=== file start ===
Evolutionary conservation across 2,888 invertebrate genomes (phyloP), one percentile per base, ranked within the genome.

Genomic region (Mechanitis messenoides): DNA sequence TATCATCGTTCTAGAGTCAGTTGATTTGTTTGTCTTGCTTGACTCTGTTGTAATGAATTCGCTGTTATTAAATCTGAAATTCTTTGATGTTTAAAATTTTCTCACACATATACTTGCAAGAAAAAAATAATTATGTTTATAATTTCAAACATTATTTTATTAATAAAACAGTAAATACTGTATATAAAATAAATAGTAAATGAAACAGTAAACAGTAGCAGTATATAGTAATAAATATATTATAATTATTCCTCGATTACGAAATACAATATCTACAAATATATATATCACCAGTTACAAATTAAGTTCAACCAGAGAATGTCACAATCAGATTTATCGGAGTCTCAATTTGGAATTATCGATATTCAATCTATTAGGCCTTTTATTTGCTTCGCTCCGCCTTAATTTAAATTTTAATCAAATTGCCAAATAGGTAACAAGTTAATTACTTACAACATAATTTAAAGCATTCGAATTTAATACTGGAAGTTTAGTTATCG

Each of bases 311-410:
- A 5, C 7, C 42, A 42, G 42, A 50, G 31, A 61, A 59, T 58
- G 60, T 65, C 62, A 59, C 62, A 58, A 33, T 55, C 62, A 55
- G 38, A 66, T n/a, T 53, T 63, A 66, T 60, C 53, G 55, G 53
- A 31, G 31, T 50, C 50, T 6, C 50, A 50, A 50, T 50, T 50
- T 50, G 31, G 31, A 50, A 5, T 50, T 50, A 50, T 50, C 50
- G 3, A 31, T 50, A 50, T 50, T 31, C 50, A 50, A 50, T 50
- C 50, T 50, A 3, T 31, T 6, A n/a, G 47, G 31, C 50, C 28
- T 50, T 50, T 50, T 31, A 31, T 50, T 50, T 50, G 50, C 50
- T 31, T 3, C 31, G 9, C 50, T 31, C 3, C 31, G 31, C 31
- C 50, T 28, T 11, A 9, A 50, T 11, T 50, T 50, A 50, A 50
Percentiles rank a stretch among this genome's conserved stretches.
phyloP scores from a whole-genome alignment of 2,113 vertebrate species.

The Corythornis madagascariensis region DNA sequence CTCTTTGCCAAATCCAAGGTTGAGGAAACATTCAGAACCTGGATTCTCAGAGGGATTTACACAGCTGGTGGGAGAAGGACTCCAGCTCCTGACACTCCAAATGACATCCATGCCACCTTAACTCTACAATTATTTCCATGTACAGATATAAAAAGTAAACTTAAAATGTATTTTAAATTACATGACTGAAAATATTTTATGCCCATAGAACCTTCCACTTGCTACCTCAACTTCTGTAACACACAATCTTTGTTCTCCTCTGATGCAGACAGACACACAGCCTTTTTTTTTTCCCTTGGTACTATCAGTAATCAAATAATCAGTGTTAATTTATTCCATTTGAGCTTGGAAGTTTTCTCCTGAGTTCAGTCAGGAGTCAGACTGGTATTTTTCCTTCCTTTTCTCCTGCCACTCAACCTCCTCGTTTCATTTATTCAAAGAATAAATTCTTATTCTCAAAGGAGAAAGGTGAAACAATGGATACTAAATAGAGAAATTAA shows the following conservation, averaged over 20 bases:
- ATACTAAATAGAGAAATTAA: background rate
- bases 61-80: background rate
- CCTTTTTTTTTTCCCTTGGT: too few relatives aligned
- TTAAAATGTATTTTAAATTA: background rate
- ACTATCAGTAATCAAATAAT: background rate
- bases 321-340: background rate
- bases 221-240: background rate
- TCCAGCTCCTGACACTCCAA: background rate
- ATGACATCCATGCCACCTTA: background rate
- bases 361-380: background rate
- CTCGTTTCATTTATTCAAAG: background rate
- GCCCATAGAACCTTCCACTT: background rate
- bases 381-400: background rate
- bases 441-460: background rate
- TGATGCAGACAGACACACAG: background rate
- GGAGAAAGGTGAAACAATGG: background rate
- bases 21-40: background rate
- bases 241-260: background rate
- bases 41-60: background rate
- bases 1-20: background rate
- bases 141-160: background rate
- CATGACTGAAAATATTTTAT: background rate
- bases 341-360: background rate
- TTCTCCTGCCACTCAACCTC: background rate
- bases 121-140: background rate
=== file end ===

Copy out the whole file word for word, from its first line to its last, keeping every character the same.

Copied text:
Evolutionary conservation across 2,888 invertebrate genomes (phyloP), one percentile per base, ranked within the genome.

Genomic region (Mechanitis messenoides): DNA sequence TATCATCGTTCTAGAGTCAGTTGATTTGTTTGTCTTGCTTGACTCTGTTGTAATGAATTCGCTGTTATTAAATCTGAAATTCTTTGATGTTTAAAATTTTCTCACACATATACTTGCAAGAAAAAAATAATTATGTTTATAATTTCAAACATTATTTTATTAATAAAACAGTAAATACTGTATATAAAATAAATAGTAAATGAAACAGTAAACAGTAGCAGTATATAGTAATAAATATATTATAATTATTCCTCGATTACGAAATACAATATCTACAAATATATATATCACCAGTTACAAATTAAGTTCAACCAGAGAATGTCACAATCAGATTTATCGGAGTCTCAATTTGGAATTATCGATATTCAATCTATTAGGCCTTTTATTTGCTTCGCTCCGCCTTAATTTAAATTTTAATCAAATTGCCAAATAGGTAACAAGTTAATTACTTACAACATAATTTAAAGCATTCGAATTTAATACTGGAAGTTTAGTTATCG

Each of bases 311-410:
- A 5, C 7, C 42, A 42, G 42, A 50, G 31, A 61, A 59, T 58
- G 60, T 65, C 62, A 59, C 62, A 58, A 33, T 55, C 62, A 55
- G 38, A 66, T n/a, T 53, T 63, A 66, T 60, C 53, G 55, G 53
- A 31, G 31, T 50, C 50, T 6, C 50, A 50, A 50, T 50, T 50
- T 50, G 31, G 31, A 50, A 5, T 50, T 50, A 50, T 50, C 50
- G 3, A 31, T 50, A 50, T 50, T 31, C 50, A 50, A 50, T 50
- C 50, T 50, A 3, T 31, T 6, A n/a, G 47, G 31, C 50, C 28
- T 50, T 50, T 50, T 31, A 31, T 50, T 50, T 50, G 50, C 50
- T 31, T 3, C 31, G 9, C 50, T 31, C 3, C 31, G 31, C 31
- C 50, T 28, T 11, A 9, A 50, T 11, T 50, T 50, A 50, A 50
Percentiles rank a stretch among this genome's conserved stretches.
phyloP scores from a whole-genome alignment of 2,113 vertebrate species.

The Corythornis madagascariensis region DNA sequence CTCTTTGCCAAATCCAAGGTTGAGGAAACATTCAGAACCTGGATTCTCAGAGGGATTTACACAGCTGGTGGGAGAAGGACTCCAGCTCCTGACACTCCAAATGACATCCATGCCACCTTAACTCTACAATTATTTCCATGTACAGATATAAAAAGTAAACTTAAAATGTATTTTAAATTACATGACTGAAAATATTTTATGCCCATAGAACCTTCCACTTGCTACCTCAACTTCTGTAACACACAATCTTTGTTCTCCTCTGATGCAGACAGACACACAGCCTTTTTTTTTTCCCTTGGTACTATCAGTAATCAAATAATCAGTGTTAATTTATTCCATTTGAGCTTGGAAGTTTTCTCCTGAGTTCAGTCAGGAGTCAGACTGGTATTTTTCCTTCCTTTTCTCCTGCCACTCAACCTCCTCGTTTCATTTATTCAAAGAATAAATTCTTATTCTCAAAGGAGAAAGGTGAAACAATGGATACTAAATAGAGAAATTAA shows the following conservation, averaged over 20 bases:
- ATACTAAATAGAGAAATTAA: background rate
- bases 61-80: background rate
- CCTTTTTTTTTTCCCTTGGT: too few relatives aligned
- TTAAAATGTATTTTAAATTA: background rate
- ACTATCAGTAATCAAATAAT: background rate
- bases 321-340: background rate
- bases 221-240: background rate
- TCCAGCTCCTGACACTCCAA: background rate
- ATGACATCCATGCCACCTTA: background rate
- bases 361-380: background rate
- CTCGTTTCATTTATTCAAAG: background rate
- GCCCATAGAACCTTCCACTT: background rate
- bases 381-400: background rate
- bases 441-460: background rate
- TGATGCAGACAGACACACAG: background rate
- GGAGAAAGGTGAAACAATGG: background rate
- bases 21-40: background rate
- bases 241-260: background rate
- bases 41-60: background rate
- bases 1-20: background rate
- bases 141-160: background rate
- CATGACTGAAAATATTTTAT: background rate
- bases 341-360: background rate
- TTCTCCTGCCACTCAACCTC: background rate
- bases 121-140: background rate